## 4.8 Conditional operator

Quite often it is necessary to decide which part of the code of a
script to execute and have this decision depend on the result of a
calculation or external input. For these cases a construct is helpful
that allows to tell the program to do something if e.g. the result of
a calculation is less then `0`

and to do something else if the
result was larger or equal to `0`

. An admittedly somewhat
contrived example would be the calculation of the square root of a
number, making sure the number is multiplied by -1 before calculating
the root in case it's negative. Using the conditional operator this can
be written as

sqrt_of_val = ( val < 0.0 ) ? sqrt( -1.0 * val ) : sqrt( val ); |

The conditional operator is somewhat special in that it consists of both
the question mark, `?`

, and the colon, `:`

. It tells the
program to evaluate the expression before the question mark and then,
depending on the result, execute either the expression before or after
the colon. In the example it is tested if `val`

is smaller than
`0`

, and if this is true, the square root of `val`

multiplied
by `-1`

is taken, otherwise the square root of just `val`

itself.

Beside comparison for the number on the left hand side being smaller than the number on the right hand side, several other operators for comparisons exist. Now follows a complete list of such comparison operators, which can only be applied to expressions that result in numbers, e.g. either simple numbers, numerical variables or numerical results of a calculation, but never to arrays:

`==`

true if left hand side is equalto the right hand side`!=`

true if left and right hand side are unequal`<`

true if left side is less thanright side`<=`

true if left side is less or equalto right side`>`

true if left side is greater thanright side`>=`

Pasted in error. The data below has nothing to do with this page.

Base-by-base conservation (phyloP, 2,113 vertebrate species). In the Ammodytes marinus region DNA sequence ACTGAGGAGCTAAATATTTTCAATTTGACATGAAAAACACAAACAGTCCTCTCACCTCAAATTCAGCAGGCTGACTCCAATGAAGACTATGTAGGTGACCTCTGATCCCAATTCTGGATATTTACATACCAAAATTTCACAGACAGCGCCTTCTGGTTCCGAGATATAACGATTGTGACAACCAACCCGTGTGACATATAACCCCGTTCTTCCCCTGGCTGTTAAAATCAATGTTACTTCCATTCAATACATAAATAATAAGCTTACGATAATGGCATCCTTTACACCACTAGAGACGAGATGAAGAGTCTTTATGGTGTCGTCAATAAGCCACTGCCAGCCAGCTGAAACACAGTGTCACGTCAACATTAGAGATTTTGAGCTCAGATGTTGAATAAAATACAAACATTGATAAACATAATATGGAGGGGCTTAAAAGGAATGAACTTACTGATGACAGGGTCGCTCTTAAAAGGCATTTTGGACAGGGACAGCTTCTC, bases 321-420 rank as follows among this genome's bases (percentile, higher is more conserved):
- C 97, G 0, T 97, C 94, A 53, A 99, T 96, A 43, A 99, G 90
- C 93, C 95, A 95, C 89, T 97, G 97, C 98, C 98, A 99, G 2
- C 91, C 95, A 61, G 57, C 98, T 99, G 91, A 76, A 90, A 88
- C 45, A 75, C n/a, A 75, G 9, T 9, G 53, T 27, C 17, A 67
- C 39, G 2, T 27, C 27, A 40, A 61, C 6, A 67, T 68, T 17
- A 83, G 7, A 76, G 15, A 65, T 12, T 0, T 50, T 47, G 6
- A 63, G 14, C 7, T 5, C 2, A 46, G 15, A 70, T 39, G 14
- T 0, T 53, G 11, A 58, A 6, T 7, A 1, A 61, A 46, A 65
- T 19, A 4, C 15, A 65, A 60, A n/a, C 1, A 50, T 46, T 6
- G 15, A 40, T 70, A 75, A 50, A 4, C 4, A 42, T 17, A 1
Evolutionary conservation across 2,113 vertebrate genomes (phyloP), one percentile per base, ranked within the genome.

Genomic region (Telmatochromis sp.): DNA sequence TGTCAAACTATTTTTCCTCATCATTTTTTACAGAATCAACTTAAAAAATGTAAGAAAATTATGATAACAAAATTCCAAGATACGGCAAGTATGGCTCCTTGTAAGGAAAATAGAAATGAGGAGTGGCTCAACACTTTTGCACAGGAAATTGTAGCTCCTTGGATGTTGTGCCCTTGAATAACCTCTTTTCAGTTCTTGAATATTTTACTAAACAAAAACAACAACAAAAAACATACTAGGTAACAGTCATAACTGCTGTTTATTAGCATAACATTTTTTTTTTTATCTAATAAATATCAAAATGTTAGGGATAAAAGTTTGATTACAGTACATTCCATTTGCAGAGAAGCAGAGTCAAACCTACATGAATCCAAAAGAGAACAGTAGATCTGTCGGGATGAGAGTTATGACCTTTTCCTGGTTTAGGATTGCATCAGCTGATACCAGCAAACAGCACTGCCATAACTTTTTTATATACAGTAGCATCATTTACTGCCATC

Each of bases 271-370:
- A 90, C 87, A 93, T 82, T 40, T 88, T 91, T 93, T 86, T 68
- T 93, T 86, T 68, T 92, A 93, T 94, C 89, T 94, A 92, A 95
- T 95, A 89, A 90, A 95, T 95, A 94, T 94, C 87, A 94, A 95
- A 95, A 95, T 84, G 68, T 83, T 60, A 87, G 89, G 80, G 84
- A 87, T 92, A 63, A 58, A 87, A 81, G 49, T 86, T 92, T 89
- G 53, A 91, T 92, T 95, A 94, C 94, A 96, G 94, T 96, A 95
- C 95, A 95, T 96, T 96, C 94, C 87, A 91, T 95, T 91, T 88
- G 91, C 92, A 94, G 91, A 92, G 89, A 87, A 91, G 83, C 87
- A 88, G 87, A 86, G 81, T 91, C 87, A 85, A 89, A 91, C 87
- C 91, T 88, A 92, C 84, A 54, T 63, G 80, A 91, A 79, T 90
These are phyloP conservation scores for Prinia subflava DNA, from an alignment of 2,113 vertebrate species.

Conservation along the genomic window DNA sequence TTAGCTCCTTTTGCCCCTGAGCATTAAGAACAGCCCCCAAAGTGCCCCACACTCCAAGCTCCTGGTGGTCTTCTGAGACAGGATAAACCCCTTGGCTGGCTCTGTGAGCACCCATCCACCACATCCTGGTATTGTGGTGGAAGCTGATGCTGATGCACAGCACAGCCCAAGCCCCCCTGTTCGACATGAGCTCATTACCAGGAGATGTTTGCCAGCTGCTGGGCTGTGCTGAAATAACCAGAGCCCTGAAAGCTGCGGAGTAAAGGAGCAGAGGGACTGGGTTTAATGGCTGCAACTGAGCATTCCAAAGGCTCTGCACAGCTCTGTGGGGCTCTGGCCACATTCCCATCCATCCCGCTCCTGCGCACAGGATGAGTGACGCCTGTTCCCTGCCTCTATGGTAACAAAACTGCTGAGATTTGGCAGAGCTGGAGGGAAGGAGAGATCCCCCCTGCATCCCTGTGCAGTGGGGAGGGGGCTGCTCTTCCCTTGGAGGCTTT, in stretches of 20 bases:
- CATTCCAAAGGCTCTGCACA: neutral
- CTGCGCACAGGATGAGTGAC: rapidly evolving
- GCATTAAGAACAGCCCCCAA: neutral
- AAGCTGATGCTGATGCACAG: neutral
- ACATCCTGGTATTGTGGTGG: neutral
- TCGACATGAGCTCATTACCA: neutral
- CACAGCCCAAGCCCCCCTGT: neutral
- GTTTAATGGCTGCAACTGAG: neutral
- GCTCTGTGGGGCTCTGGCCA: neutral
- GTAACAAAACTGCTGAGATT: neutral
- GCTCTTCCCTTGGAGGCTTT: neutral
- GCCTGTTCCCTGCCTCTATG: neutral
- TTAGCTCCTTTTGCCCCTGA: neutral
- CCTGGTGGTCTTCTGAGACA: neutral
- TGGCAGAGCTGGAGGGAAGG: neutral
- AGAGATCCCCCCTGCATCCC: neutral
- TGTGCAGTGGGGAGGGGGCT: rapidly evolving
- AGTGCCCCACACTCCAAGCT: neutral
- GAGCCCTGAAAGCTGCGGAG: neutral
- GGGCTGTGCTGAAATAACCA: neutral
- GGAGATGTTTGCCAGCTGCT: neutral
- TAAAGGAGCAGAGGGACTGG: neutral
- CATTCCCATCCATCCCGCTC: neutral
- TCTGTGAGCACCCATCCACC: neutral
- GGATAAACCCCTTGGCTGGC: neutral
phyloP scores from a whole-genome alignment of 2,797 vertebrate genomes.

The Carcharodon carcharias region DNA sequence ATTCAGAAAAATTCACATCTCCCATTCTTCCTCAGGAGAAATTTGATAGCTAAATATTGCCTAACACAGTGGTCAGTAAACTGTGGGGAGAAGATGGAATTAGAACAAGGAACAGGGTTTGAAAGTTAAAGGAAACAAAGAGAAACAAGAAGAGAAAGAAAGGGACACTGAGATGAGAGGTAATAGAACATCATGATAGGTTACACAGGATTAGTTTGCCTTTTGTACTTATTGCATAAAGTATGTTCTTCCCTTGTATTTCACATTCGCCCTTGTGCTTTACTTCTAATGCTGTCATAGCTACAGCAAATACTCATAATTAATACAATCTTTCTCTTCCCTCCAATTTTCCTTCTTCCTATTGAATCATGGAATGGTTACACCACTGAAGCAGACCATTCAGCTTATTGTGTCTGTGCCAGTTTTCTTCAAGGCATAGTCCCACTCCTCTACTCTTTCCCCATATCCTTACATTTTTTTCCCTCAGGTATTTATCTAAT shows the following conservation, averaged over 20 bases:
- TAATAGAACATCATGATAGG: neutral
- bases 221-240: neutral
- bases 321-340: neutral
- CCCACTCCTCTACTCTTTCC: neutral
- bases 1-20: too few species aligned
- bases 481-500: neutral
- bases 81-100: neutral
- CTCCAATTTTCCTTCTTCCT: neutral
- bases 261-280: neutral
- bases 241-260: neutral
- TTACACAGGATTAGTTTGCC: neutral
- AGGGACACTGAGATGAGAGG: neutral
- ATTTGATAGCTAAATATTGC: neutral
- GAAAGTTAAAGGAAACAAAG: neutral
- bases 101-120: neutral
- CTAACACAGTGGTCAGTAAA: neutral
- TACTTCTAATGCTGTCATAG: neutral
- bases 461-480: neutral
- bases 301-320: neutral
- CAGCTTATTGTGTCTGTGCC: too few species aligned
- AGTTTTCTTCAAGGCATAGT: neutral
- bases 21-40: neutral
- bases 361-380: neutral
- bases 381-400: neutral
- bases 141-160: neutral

true if left side is greater or equalto right side

Please note that using comparisons between floating point numbers may
not work as you may expect them to do. This is a result of the finite
precision of floating point numbers. Thus, for example, `0.1`

and
the result of e.g. `0.7 / 7`

can have different values, in which
case a comparison for equality will fail! Thus comparison for equality
should in principle only be used with integer numbers.

All these comparison operators actually do a calculation, resulting in a
new number. When you see something like `a <= b`

this evaluates to
`1`

if the expression is true (i.e. if the value of `a`

is
less or equal to the value of `b`

), and otherwise to `0`

. In
the test of the conditional execution operator (i.e. everything before
the question mark) it is checked if the result is a non-zero number,
which then is taken as true, or if it's zero, which is interpreted as
meaning false. Thus instead of an expression with a comparison operator
the test part could also consist of just a simple number and what is
going to be executed of the two alternatives after the question mark
depends on the value of this number: if it is non-zero the first
alternative is used, but if it is zero the second. Thus it would be
valid to write:

exp_of_val = val ? exp( val ) : 1; |

This checks if `val`

is non-zero, in which case the exponential of
`val`

is calculated by doing a function call, otherwise, if
`val`

is `0`

, the correct result of `1`

is written out
directly instead of using a slightly slower function call.

One has to be a bit careful when using the operator for conditional execution because it has a very low precedence. After

x1 = 1.0 + val < 0 ? 5 : 9; x2 = 1.0 + ( val < 0 ? 5 : 9 ); |

`x1`

and `x2`

will have different values. In the first line it
is checked if `val`

plus `1.0`

is smaller than `0`

and
`x1`

is set accordingly to either `5`

or `9`

, while in
the second line it is checked if `val`

is less than `0`

and,
depending on the result, either `5`

or `9`

is added to
`1.0`

, resulting in `6`

or `10`

. Also the following two
assignments may result in different values, at least if `val`

is
negative:

x1 = val < 0 ? 5 : 9 + 1; x2 = ( val < 0 ? 5 : 9 ) + 1; |

The value of `x1`

will be either set to `5`

or `10`

(the
sum of `9`

and `1`

, while `x2`

will be set to `6`

or
`10`

. Thus it is to be recommended to use parentheses to make sure
that the evaluation happens as expected except in trivial cases.

Beside comparison operators also logical operators can be used in the
test part of the condition operator. They are discussed in detail in the
next section, but they work very similarly to the comparison operators
in that they always result in a value of either `1`

or `0`

,
standing for true or false, respectively.

Finally, the same effect as with the conditional operator can also be
achieved by using an `IF-ELSE`

construct (see below), but only
within the `EXPERIMENT`

section of an `EDL`

script -
everywhere else only the conditional operator can be used.

This document was generated by *Jens Thoms Toerring* on *September 6, 2017* using *texi2html 1.82*.